Gone are the days when students fancied a computer science seat in a top tier college. Now there is a demand for specialisation. Thanks to the hype around artificial intelligence (AI), many Indian institutions are now racing to offer their own B.Tech programmes in AI. Some of the notable colleges currently offering bachelor programmes in AI include IIT Hyderabad, Great Lakes International University, GH Raisoni College and others.
In the last few years, the demand for professionals equipped with skills in AI, machine learning, cloud computing and cybersecurity has continued to remain high. Each stakeholder, from the government to faculty to students, are now realising the importance of honing skills in these digital technologies to accelerate career progression. According to the National Employability Report for Engineers by Aspiring Minds, nearly 80 percent of engineering graduates lack the requisite skills to be considered employable; and only 3 percent possess skills that are needed for jobs in emerging tech such as AI, machine learning, etc.
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“I am all in for institutions introducing career-critical skills as part of specialisation in the regular degree programmes,” said Arjun Nair, co-founder of Great Learning.
Recently, Great Learning has started offering UGC recognised degree programmes in MBA, MCA, M.Tech and BBA, along with top Indian universities including SRM University, JAIN (Deemed-to-be University), Shiv Nadar University and PES University in new-age specialisations like data science, artificial intelligence, machine learning, cloud computing, big data analytics, data engineering and digital marketing to help learners score lucrative jobs opportunities.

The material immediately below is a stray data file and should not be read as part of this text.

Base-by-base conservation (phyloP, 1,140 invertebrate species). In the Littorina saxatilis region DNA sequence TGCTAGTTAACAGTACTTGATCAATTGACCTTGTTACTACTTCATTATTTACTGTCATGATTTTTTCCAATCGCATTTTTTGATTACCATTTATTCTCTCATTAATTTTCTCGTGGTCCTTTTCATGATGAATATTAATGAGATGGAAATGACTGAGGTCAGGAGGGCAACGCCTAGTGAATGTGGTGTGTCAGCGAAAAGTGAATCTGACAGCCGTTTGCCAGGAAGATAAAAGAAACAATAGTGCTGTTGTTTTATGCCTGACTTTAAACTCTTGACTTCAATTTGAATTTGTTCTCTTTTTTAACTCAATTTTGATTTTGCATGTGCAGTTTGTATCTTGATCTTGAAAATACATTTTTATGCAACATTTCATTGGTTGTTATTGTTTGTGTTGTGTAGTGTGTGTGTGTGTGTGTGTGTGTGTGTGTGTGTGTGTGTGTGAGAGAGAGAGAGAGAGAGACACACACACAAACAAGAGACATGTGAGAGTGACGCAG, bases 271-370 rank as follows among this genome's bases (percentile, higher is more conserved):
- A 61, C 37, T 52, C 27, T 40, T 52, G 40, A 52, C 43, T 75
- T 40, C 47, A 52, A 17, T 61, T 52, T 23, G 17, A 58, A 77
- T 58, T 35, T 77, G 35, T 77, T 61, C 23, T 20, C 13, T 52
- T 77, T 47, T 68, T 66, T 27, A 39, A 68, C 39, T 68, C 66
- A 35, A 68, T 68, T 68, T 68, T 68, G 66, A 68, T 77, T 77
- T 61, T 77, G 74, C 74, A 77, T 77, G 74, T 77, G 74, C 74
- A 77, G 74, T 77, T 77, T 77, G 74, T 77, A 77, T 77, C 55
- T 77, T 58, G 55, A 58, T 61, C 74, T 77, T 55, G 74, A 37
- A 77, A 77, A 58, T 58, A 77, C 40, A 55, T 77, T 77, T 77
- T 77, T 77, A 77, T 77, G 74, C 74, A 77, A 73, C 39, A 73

The director of the Master of Artificial Intelligence in Business (MAIB) at SP Jain School of Global Management, Debashis Guha, told Analytics India Magazine that he believes in the need for bachelor degree programmes in AI as it is essential to fill the demand-supply gap for AI engineers. “AI is going to be implemented in all industries and sectors, and we need AI engineers who are going to lead this technological transformation,” he added.
How does India Fare
While the US and China are ahead of their time, India is still in its early days of incorporating AI into their curriculums. Two years ago, the Chinese Ministry of Education gave 35 higher education institutions the go-ahead to set up undergraduate AI programmes in the country.
In 2003, the Indian government had started the national programme on technology enhanced learning (NPTEL) in partnership with premier institutions like IIT and IISc. NPTEL offers online courses in science and engineering at university and research levels. Under computer science and engineering discipline, the platform offers various courses in AI, data science and machine learning.
“Just because a particular specialisation is in demand does not mean that we start B Tech courses in them. One of two courses in the final year of BTech is quite sufficient to learn enough AI to fit into most industry profiles,” wrote Ashish Sahani, assistant professor at IIT Ropar, in a Linkedin post.
Further, Sahani said options for such graduates would be limited. He suggested that a computer science or electrical engineering graduate with few courses of AI under their belt will have much broader options in the job market than someone with a ‘B Tech in AI.’
Currently, many universities such as Purdue, UCLA, Imperial College of London, etc., have all created bachelor programmes in data science, machine learning, and artificial intelligence. Meanwhile, other universities have considered AI as a subject at a Master level and not bachelors. IIT Bombay, IIT Kharagpur and other universities are some of the few universities in India that are offering Master’s programmes in AI.
“One would argue that you can pick up those basics in a typical computer science and later do an advanced specialisation in AI,” said Mausam, professor at IIT Delhi. However, when it comes to the market per se, AI is becoming super important. As a result, many universities are starting these kinds of undergraduate and bachelor programmes in AI, where a student can join the relevant departments or research field right away.
Integrating AI into the curriculum